AlbumsFebruary 12, 20199,550 views

King 810 Suicide King

01. Heartbeats 02. Braveheart 03. Bang Guns 04. A Million Dollars 05. .45 06. What's Gotten Into Me 07. Black Rifle 08. God Is Watching 09. Wade In The Water 10. Sing Me To Sleep
2019 self-released
Our score 4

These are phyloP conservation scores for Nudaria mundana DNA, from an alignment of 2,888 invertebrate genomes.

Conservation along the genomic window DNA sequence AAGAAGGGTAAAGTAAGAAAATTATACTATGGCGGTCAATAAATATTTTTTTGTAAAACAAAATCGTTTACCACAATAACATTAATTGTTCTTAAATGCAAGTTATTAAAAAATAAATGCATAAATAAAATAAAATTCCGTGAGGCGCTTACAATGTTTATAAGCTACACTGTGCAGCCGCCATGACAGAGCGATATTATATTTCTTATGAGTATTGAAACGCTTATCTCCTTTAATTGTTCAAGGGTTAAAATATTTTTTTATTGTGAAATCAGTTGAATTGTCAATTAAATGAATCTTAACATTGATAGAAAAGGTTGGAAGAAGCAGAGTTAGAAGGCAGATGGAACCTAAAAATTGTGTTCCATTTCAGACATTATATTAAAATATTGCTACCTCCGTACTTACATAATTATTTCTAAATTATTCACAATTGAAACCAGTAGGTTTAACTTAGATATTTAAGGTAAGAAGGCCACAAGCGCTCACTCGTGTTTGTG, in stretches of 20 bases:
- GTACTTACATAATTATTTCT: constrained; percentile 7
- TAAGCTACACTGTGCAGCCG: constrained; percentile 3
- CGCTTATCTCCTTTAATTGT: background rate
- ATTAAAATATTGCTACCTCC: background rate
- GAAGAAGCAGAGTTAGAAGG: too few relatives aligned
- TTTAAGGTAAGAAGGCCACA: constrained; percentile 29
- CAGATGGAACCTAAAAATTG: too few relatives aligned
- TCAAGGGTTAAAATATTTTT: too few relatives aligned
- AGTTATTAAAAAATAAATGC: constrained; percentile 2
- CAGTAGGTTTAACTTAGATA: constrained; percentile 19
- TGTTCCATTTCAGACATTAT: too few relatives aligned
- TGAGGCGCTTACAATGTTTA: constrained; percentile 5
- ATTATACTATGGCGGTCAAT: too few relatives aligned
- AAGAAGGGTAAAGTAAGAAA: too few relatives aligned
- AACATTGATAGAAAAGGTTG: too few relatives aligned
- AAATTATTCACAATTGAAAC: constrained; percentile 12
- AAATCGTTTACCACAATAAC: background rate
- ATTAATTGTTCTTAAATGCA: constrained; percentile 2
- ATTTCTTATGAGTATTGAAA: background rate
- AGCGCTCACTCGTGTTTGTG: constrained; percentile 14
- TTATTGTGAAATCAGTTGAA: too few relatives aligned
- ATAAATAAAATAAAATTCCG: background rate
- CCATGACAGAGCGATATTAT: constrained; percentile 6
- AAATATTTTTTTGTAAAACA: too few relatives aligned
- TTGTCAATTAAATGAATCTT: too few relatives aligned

If nothing else, King 810's career thus far has been interesting. With lyrics worthy of being written on a junior high school desk, a vocal delivery that appeals directly to the juggalo crowd, and a gimmick that included Public Enemy style "security" equipped with assault rifles on stage, it seems like the band should be easily written off by anyone that has officially hung up their JNCOs. Yet, as a person who lived his formative years during the heyday of nu-metal, I think I can actually understand the strange appeal to the group's seemingly juvenile approach. It's music to lift to, mosh to and, if necessary, release your angst to. Sometimes you just want something you don't have to think about. During their heavier moments they've been a generic beatdown band with played-out, uninspired riffs, but King 810 have shown some hints at being something more. Sections of acoustic guitars, keys and string arrangements added a more melodic and artistic depth to their 2016 release, La Petite Mort or a Conversation with God. They even put out an EP completely devoid of heavy material in 2017. Unfortunately, the band was unable to overcome two major obstacles: the successful fusion of two polarizing sounds, and vocalist David Gunn's inability to branch out from reusing the same children's book cadenced vocal line in nearly every song. The group's third full-length album sees the band moving in yet another direction. Most of Suicide King exists at the intersection of Insane Clown Posse, Korn and Emmure. For whatever it's worth, if you are actually still reading after that description, it's somehow not as bad as it sounds. King 810 can be crushingly heavy ("Braveheart") and sometimes even work in some clever hooks ("A Million Dollars"). And there is something to be said about including a track like "Black Rifle," which is some sort of apocalyptic hybrid of a pop song, complete with pounding kick drum and hand claps. Still, it's difficult to overcome Gunn's vocal resemblance to ICP. On tracks like ".45" and "What's Gotten Into Me," King 810 ditch the heavy backdrop for 808-inspired hip hop beats. Sadly, Gunn's rapping style is really just him speaking slowly through gritted teeth. It's the same type of maniacal façade that the wicked Clowns themselves utilize. Now, I don't doubt Gunn comes from a fucked up place; the tales he lyrically tells of street life in Flint, MI take you to darker depths than a Geto Boys record. But the delivery of his vocals comes off as your stereotypical horror movie villain, doing a disservice to the material's serious nature. Gunn actually does a good Jonathan Davis impression in the chorus of the floundering "God Is Watching," a song that spends its three and a half minutes waiting for something to happen. And that's really just what a lot of Suicide King is, some ideas that never quite flesh out into anything substantial. "Bang Guns" rap verses and heavy refrains clash rather than complement and closer "Sing Me To Sleep" is essentially a build-up to a climactic finish that never comes. I do have to give King 810 credit for "Wade In The Water," an intriguing number featuring the chorus of the titular gospel tune. This, like their mellower EP, is actually where the band largely succeeds. With the ability to spread themselves out, King 810 actually sound more comfortable. The song builds momentum through underlying currents of synths and string arrangements, leaning on the familiar melody at the base. It's the standout moment of an otherwise mundane record. Bottom Line: Suicide King is a step up from King 810's previous releases, however, it's a short step at that. The heavy moments are too brainless and the hip hop influenced moments are too cliché, while its few highlights don't do enough to keep this record afloat.


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